- Last week I travelled to Roi Et in the North Eastern part of Thailand to develop special handwoven and naturally dyed fabrics for the next W'menswear winter 20 collection. Working with small cottage industries who keep tradition and an old way of life alive, impels me to do more. W'menswear is in fact built on the skill and love of the artisan craftspeople who bring my ideas to life. Their art forms are the tools to my trade, and without these wonderful craftspeople, my clothes are but meaningless objects.
For Autumn Winter 20, I'm working on a collection that is my homage to the Hmong, a high mountain tribespeople originating from China but found throughout South East Asia, who fought for the CIA's secret war in Laos during and after the Vietnam War. In the Vietnam war Laos, although officially declared out of bounds to American and Viet Cong soldiers by the Geneva convention, was used as a bypass that connected Northern Vietnam with the Southern states. According to many official accounts, this war was far more gruesome and horrific than what was happening in Vietnam. However, this side of the story was not for the public's eye. Still to this day the war in Laos had very little attention from the West.
The Hmong, along with many other Laotians were displaced all over the world. Their first point of call were often refugee camps across the Mekong river, a natural yet formidable boarder between Laos and Thailand. This is where I started work to share the story of the Hmong diaspora from Laos where the government's successive ethnic cleansing campaigns destroyed their high mountain homes and families.
Roi Et, a 3 hour drive across the Laotian boarder from Vientienne, is a North Eastern Thai provence, well known for rice farming and weaving. I went to visit the village weavers in Baan Sawang where an elderly weaving community are aging with no willing youngsters to pass their knowledge on. Weaving here is done on wooden looms constructed in fine carpentary. Not a screw, nail or trace of wood glue in sight when you set your eyes on these hard working machines. They are made on a carpenter's skillful joinery.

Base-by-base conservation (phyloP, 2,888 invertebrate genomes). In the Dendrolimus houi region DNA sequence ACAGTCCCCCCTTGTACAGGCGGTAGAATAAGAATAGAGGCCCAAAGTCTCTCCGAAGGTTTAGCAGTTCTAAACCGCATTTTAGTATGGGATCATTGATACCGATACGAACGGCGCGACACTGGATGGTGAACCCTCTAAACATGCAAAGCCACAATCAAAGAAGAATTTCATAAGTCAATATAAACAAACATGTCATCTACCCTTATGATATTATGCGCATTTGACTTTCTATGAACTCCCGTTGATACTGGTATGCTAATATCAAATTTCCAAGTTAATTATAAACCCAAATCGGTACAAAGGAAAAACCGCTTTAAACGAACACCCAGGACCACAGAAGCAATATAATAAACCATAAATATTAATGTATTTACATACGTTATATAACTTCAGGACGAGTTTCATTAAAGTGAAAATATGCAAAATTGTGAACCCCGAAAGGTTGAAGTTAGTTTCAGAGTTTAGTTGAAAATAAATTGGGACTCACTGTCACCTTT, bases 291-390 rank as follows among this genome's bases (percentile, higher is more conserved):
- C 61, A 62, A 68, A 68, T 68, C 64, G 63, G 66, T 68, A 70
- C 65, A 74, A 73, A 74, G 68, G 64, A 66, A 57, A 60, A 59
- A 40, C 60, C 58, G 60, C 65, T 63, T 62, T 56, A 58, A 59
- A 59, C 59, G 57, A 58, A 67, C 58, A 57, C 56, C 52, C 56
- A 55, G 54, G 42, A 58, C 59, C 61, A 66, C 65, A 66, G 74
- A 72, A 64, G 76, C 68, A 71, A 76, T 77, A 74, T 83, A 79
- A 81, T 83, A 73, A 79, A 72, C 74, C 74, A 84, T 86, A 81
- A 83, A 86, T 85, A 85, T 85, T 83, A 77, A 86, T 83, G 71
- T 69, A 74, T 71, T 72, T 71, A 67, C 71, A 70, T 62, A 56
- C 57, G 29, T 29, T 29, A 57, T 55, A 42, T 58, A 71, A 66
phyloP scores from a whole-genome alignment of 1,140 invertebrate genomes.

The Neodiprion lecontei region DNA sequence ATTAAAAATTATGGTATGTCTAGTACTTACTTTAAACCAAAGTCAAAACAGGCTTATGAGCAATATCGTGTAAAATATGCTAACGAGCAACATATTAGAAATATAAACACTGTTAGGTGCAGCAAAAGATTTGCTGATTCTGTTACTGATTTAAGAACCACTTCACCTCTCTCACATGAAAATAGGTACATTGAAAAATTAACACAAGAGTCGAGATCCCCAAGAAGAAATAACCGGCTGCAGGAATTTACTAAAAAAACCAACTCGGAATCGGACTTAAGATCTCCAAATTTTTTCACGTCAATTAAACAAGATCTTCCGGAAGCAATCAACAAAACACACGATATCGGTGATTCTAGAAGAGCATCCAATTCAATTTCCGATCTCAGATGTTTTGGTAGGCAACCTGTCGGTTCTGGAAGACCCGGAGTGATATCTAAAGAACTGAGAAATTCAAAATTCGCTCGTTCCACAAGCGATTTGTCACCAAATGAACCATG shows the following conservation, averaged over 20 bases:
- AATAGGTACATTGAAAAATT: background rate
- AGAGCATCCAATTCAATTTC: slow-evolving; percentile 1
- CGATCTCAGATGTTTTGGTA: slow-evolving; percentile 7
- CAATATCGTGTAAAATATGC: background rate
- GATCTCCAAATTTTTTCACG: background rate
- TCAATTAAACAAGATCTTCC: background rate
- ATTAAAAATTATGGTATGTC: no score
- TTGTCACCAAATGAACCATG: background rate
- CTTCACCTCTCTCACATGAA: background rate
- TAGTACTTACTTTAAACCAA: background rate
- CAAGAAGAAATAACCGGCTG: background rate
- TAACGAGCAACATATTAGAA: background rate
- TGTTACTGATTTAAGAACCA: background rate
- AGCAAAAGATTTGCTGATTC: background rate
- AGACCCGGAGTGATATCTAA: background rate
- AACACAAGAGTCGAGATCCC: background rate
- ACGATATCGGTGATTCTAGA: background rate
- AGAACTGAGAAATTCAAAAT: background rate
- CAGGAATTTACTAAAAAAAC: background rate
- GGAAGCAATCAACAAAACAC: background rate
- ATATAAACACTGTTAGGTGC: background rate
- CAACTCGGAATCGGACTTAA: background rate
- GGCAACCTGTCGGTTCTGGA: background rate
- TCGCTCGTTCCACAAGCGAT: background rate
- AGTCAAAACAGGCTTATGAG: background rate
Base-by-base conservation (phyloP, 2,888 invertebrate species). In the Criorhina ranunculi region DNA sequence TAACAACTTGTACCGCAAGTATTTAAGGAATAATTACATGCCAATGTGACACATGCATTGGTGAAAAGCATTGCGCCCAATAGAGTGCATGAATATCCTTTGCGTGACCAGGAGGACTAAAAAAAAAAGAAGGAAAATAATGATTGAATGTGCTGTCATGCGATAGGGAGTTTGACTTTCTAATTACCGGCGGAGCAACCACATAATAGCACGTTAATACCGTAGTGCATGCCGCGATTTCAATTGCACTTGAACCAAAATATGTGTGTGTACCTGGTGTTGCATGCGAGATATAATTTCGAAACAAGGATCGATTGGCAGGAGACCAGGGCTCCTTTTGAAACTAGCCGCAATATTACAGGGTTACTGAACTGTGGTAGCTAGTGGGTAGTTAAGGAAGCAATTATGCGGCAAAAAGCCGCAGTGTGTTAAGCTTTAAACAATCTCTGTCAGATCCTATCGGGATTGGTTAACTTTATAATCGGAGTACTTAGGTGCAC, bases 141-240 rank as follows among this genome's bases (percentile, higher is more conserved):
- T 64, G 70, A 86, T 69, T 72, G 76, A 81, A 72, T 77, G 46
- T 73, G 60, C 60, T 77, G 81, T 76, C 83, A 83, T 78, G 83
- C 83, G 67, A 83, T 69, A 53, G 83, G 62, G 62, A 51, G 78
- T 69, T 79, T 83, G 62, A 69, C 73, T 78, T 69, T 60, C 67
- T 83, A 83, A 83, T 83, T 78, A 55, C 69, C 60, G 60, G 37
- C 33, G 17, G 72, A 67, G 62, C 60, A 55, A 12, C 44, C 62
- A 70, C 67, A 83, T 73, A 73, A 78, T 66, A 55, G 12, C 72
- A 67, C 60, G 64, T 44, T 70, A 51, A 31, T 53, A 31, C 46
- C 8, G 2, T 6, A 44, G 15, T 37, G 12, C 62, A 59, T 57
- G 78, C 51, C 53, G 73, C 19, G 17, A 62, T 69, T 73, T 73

Here the women in their 60's, 70's, and even 90's have turned to weaving synthetic fibres which they chemically dye in bright pink to keep up with fierce competition and an unpredictable market. Price has been a driving force for change, and these once incredibly beautiful fabrics have been tweaked for cost-effectiveness and colourfastness at the cost of their heritage and the environment. However, there are two young sisters in their who are set on turning this unsustainable model around. Gig and her sister have started dying natural fibres with seasonal ingredients found growing in the surrounding forests. Having previously worked and studied in the big city (Bangkok), both returned to their hometown to revive the craft in a very respectful way. They used the Thai government's 'One Tambon One Product' scheme, a nationally recognized local entrepreneurship stimulus program, to reform the livelihood of their village.
Now I'm aiming to open a supply chain through W'menswear that will continue to sustain the beautiful labor of love that is weaving history, tradition, and nature together. At the end we get the most beautiful fabrics that I can possibly show the world. I look forward to sharing these incredible pieces with you in the year to come.